19 thoughts on “The picture window

  1. What wonderful photos! Troglodytes troglodytes is definitely my favourite Latin bird name!

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  2. Water, food and shelter – the bare necessities of life (as the song goes). And what wonderful life you have there!

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  3. Always lovely when you co-exist with these little wild guys.

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  4. Will the potted lemon tree survive outside through winter? We are contemplating a “dug-in” greenhouse that would let us get a jump on the garden, and perhaps remain mild enough for a lemon tree. Sometimes we do miss the advantages that our old California climate offered. Ah, lemons.

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    • The lemon tree gets brought inside to an unheated bedroom if temperatures go around zero but it does not like its time inside at all. Last year was very mild and some nights we protected it with a fleece when we could see the cold snap was just a blip, so it was only inside for a very short time. Nevertheless, the little tree gave us 35 lemons last year! We have been told that lemons are the most susceptible to frost of the citrus trees. Kourosh has grown some wild type oranges from seeds he collected in Spain and he has planted one of these outside. It will stay in the ground and be protected by a fleece when sub zero (Centigrade) temperatures are expected. We find the wild orange juice as good as the lemon on fish. If you can keep your greenhouse above zero I see no reason why you could not keep a potted lemon. Amelia

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      • Yes, that California climate! I lived most of my life in the southern part, but also some time in the bay area. An orange tree in the garden was totally normal and common, particularly if the house was older than 1970. Developers bought orange groves and turned them into small lots for new houses, but often kept one orange tree per lot. Lemons can survive in the south of France if they have very protected site, preferably against a south facing wall. Otherwise they need to come into a space that is protected from frost. I may try one in a big pot this year ….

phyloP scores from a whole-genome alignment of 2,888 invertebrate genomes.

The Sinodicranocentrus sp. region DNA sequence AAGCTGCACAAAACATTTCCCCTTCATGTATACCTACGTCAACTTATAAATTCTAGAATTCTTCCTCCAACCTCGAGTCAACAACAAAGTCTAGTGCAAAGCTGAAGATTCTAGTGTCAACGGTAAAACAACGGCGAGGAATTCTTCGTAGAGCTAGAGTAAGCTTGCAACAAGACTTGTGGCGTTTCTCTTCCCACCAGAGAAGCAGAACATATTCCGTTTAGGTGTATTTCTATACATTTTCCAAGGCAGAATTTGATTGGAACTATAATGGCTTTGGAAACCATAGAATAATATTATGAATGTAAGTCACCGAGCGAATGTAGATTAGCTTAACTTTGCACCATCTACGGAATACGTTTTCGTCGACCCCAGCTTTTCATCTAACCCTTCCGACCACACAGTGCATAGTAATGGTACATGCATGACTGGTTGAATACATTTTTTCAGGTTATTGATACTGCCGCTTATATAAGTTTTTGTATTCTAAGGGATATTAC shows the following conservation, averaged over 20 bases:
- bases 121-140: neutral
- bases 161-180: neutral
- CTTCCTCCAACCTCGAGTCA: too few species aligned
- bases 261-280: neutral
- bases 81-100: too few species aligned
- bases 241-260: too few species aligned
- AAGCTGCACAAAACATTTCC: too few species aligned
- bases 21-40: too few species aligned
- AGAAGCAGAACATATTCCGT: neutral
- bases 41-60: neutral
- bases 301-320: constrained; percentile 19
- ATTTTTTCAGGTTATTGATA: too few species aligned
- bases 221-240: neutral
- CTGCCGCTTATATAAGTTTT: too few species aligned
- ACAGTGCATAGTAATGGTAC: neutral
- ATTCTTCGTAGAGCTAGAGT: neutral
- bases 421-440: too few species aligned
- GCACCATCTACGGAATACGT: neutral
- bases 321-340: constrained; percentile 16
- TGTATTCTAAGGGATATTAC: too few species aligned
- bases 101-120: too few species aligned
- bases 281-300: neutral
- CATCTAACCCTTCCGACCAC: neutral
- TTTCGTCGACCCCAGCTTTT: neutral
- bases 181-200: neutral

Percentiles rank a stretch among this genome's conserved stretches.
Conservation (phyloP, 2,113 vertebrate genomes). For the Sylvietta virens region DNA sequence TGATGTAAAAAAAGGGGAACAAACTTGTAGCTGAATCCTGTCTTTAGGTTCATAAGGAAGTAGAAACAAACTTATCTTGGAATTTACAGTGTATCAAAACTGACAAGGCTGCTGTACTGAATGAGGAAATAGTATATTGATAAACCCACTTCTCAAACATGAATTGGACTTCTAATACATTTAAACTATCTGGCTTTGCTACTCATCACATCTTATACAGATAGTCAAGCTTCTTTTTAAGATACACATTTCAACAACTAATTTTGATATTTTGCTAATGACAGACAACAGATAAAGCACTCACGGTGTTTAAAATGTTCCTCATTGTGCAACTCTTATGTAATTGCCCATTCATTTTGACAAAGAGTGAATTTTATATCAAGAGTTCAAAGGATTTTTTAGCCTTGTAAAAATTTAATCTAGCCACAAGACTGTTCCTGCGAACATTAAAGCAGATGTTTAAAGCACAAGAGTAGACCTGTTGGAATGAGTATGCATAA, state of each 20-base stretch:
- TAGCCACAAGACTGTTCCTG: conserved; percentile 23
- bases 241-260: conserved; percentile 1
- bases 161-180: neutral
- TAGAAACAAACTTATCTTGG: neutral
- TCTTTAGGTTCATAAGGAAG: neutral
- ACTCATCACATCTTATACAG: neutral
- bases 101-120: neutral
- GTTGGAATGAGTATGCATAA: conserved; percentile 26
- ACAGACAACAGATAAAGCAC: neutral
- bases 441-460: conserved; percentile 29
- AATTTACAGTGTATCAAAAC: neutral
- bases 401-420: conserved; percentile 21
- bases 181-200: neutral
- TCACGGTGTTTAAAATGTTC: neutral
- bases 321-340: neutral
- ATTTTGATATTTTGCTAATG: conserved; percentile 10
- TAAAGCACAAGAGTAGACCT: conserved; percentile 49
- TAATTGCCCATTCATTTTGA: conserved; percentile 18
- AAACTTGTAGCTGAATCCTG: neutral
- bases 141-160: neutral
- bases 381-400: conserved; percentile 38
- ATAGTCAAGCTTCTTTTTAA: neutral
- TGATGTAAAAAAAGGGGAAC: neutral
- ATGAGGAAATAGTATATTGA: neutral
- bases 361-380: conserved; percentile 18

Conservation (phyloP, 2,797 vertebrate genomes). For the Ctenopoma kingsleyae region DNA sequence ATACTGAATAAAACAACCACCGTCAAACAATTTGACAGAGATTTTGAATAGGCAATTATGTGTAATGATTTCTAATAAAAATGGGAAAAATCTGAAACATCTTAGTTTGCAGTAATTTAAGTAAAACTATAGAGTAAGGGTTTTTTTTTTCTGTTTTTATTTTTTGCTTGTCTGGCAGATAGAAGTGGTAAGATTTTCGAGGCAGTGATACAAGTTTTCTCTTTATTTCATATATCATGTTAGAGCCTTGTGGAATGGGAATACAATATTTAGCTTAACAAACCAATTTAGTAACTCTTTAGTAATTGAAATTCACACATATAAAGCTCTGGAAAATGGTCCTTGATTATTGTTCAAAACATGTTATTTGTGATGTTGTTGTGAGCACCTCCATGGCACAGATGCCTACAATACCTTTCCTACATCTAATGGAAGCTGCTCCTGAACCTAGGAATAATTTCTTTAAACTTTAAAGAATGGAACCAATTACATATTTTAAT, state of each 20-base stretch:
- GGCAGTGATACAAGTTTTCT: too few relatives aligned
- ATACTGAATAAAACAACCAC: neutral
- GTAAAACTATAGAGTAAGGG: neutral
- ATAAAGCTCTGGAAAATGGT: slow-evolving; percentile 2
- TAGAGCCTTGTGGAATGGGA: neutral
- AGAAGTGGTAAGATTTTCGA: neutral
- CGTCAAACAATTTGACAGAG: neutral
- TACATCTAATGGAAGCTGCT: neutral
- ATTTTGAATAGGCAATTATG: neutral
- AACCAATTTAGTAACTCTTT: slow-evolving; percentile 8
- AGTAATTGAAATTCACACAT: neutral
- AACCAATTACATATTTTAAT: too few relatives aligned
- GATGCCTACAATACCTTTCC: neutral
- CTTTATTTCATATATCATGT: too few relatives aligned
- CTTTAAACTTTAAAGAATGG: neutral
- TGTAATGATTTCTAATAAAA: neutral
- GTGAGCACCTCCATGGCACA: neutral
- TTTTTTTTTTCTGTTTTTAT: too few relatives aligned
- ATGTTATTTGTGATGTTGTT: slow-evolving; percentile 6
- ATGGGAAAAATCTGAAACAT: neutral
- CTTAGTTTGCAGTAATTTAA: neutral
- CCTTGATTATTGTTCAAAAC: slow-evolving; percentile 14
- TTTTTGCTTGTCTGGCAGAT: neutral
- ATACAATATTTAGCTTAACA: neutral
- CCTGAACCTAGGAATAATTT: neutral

bonnie in provence

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      • There are some little lemon trees in the garden. I thought they were weeds…but they looked oddly familiar. I guess the compost doesn’t get quite hot enough to kill lemon seeds. I’m tempted to go out and pot them, looking forward to a time when there will be a greenhouse (though it’s a few years off.)

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  5. love the wren. I don’t know if we have warblers but they are quite adorable too. You can grow jacaranda? When I lived in san diego I loved them, they are street trees there and unimaginably gorgeous. Not frost hardy, really. Here in the Vaucluse we have far too many Pies.
    bonnie near carpentras

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    • We love Jacaranda trees and the one in the pot has been germinated from seed, so we are a long way off being overwhelmed by blue blossom :). The Jacaranda tree will keep the lemon tree company when it gets time to shelter from freezing temperatures. Amelia

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  6. Lovely… and so quick to upload!

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  7. The second to last photo with the red breasted warbler and the orange flower is charming! I’m surprised about keeping a Jacaranda in a pot as they are large trees here. Yours will be a delight if it flowers.

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  8. My favourite is the photo of the blackcaps. They are so beautiful with their ” his and hers” caps.